• A well-structured legal context has value and helps us to move forward with confidence.

  • Engaging all stakeholders—government, private sector, particularly poultry producers, civil society, research groups, the Red Cross, and civil defense.

  • Ensuring that our work leads to benefits for all. It doesn’t have to be a direct linkage, but there has to be some sign that benefits will be there, and they will be shared fairly.

  • Building trust and being skilled at handling mistrust when it exists (because not all relationships are characterized by trust at all times). We need to insure against periods of mistrust that may build up in relationships that are otherwise very good and we have to know that we are able to cope with these periods.

  • Providing compensation for those who are putting themselves out to do extra work, be it tracking cases of H5N1 in poultry or doing extra surveillance for humans that are affected. That doesn’t just apply to individuals; it applies to countries.

Getting the incentives right is worthwhile so that pandemic preparations are successfully put in place. The reward may well be that when the next severe influenza pandemic strikes, millions of people survive who might otherwise be expected to die. That is the ultimate incentive.


Belotto, A., R. Held, D. Fernandes, and E. Alvarez. 2007. Veterinary public health activities in the Pan American Health Organization over the past 58 years: 1949-2007. Veterinaria Italiana 43(4):789-798.

Codex Alimentarius Commission, http://www.codexalimentarius.net/web/index_en.jsp (accessed May 29, 2009).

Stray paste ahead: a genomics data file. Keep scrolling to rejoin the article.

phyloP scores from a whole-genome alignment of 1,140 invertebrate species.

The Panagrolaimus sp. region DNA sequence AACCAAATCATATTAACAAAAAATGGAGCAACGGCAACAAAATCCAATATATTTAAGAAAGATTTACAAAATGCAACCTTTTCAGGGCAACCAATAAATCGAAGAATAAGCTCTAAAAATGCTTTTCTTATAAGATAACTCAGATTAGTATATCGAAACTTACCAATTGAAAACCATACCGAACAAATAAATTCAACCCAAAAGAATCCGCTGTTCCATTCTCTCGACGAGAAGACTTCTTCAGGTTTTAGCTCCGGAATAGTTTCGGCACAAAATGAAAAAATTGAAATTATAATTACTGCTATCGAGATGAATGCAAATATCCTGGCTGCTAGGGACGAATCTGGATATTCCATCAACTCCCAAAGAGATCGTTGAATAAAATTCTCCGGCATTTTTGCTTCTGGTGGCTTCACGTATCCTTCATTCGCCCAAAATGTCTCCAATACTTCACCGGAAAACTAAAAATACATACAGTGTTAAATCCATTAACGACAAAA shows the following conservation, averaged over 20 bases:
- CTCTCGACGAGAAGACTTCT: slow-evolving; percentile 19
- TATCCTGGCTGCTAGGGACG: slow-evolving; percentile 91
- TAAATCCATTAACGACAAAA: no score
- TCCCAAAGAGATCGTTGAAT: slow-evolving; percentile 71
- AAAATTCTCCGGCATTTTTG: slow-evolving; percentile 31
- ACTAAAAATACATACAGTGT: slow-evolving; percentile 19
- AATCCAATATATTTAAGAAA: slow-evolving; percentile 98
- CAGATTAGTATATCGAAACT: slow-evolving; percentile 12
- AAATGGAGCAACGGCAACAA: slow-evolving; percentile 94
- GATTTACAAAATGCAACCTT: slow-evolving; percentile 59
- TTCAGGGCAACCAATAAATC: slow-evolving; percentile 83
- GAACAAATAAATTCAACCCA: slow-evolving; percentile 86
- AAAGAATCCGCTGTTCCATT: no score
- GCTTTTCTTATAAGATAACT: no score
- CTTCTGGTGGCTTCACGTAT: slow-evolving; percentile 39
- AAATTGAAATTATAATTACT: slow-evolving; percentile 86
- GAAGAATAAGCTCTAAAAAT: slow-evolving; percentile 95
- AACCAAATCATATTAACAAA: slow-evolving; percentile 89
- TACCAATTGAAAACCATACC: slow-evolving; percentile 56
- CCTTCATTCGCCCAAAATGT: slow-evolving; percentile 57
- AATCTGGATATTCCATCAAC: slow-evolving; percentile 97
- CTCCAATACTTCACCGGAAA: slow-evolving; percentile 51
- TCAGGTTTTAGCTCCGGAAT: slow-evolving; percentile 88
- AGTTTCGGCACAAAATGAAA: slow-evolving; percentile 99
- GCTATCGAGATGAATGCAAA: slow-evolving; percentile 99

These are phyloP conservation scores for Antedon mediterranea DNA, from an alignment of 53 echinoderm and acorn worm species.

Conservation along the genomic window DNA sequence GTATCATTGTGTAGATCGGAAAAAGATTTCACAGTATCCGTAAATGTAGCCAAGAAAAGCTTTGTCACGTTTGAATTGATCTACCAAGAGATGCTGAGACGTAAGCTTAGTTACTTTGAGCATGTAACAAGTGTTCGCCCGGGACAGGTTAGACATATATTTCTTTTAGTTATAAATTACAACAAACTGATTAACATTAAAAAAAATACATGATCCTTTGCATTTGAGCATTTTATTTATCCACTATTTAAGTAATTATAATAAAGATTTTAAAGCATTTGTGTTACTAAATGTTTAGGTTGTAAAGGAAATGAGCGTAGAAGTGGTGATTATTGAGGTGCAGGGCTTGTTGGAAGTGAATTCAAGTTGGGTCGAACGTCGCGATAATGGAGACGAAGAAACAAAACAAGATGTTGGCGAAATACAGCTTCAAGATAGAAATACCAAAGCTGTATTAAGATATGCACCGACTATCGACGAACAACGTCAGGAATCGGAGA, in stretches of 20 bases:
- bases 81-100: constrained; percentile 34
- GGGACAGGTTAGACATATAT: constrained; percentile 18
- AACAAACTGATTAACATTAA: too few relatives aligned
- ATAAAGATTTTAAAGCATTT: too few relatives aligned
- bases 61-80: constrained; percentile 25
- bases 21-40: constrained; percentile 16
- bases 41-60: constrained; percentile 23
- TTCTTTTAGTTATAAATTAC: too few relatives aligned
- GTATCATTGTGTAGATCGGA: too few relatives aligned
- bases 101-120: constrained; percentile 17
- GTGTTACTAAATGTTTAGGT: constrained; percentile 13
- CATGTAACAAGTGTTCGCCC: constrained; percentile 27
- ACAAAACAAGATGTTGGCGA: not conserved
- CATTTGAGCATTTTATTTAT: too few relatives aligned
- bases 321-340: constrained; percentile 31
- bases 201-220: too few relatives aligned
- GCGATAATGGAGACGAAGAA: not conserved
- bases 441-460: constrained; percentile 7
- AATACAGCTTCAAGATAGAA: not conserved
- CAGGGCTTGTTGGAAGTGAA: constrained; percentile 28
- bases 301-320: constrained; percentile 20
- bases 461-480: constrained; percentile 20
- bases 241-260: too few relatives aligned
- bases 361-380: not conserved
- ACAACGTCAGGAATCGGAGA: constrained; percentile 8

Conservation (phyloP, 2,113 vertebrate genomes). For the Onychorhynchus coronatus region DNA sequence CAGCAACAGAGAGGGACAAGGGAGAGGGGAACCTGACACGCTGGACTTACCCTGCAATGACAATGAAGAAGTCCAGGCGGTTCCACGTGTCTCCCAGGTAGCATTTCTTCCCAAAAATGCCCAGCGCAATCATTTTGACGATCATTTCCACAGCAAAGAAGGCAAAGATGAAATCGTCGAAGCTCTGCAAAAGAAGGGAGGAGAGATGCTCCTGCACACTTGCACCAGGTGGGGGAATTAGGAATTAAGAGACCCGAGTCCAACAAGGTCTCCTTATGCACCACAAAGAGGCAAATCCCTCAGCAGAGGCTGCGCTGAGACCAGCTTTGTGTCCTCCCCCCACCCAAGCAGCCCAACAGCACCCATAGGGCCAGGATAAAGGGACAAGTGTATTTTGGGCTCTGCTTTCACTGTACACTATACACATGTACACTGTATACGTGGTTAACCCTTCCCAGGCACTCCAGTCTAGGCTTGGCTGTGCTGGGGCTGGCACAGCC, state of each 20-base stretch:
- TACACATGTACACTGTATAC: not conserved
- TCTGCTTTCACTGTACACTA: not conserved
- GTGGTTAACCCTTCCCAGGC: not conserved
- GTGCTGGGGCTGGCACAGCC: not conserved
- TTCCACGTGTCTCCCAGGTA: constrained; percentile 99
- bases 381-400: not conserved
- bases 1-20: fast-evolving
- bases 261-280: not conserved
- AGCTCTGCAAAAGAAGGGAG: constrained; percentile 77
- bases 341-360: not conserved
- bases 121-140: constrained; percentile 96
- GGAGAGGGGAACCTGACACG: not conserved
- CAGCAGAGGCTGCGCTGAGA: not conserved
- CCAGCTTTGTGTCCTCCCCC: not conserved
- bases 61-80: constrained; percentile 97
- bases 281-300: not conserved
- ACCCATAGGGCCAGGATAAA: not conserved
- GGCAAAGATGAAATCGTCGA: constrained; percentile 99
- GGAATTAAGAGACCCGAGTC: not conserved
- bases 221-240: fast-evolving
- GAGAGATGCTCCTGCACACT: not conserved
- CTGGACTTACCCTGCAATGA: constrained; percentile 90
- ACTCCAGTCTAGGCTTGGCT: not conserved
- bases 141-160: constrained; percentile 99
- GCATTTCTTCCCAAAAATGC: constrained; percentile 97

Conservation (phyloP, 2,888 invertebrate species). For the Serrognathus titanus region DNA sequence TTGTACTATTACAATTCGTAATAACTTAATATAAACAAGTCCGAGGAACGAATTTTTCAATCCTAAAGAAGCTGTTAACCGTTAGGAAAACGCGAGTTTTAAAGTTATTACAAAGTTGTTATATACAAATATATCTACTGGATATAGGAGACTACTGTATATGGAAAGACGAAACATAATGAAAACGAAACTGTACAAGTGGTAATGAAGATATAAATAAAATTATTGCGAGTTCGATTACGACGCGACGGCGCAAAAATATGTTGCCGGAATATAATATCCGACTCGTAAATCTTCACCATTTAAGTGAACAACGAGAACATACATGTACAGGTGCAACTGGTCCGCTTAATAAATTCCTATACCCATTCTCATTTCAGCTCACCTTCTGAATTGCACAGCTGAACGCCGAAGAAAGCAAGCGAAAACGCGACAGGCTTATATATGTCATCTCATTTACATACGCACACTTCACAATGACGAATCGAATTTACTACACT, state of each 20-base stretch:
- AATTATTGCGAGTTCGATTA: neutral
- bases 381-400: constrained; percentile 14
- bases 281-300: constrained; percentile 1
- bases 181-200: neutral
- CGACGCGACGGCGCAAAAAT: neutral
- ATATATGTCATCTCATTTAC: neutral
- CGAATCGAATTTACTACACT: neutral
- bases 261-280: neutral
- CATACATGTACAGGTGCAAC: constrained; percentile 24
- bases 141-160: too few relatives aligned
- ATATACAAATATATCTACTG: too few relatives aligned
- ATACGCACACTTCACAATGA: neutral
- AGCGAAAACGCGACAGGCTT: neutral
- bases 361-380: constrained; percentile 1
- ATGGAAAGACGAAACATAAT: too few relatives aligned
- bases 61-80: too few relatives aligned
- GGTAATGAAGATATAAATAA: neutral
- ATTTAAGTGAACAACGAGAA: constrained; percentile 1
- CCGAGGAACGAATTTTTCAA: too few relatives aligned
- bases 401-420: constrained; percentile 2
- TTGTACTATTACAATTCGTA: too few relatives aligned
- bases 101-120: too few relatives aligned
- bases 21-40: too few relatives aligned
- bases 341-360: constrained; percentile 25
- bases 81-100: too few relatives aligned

FAO (Food and Agriculture Organization) and OIE (World Organisation for Animal Health). 2009. OIE/FAO network of expertise on avian influenza, http://www.offlu.net/ (accessed May 1, 2009).

FAO (Food and Agriculture Organization), OIE (World Organisation for Animal Health), WHO (World Health Organization), UNSIC (United Nations System Influenza Coordination), UNICEF (United Nations Children’s Fund), and WB (World Bank). 2008. Contributing to One World, One Health: a strategic framework for reducing risks of infectious diseases at the animal–human–ecosystems interface, http://www.oie.int/downld/AVIAN%20INFLUENZA/OWOH/OWOH_14Oct08.pdf (accessed May 29, 2009).

OIE (World Organisation for Animal Health). 2000. Agreement between the Pan American Health Organization/World Health Organization and the Office International des Epizooties adopted by PAHO/WHO and the OIE, http://www.oie.int/eng/OIE/accords/en_accord_ops.htm (accessed May 29, 2009).

The National Academies | 500 Fifth St. N.W. | Washington, D.C. 20001
Copyright © National Academy of Sciences. All rights reserved.
Terms of Use and Privacy Statement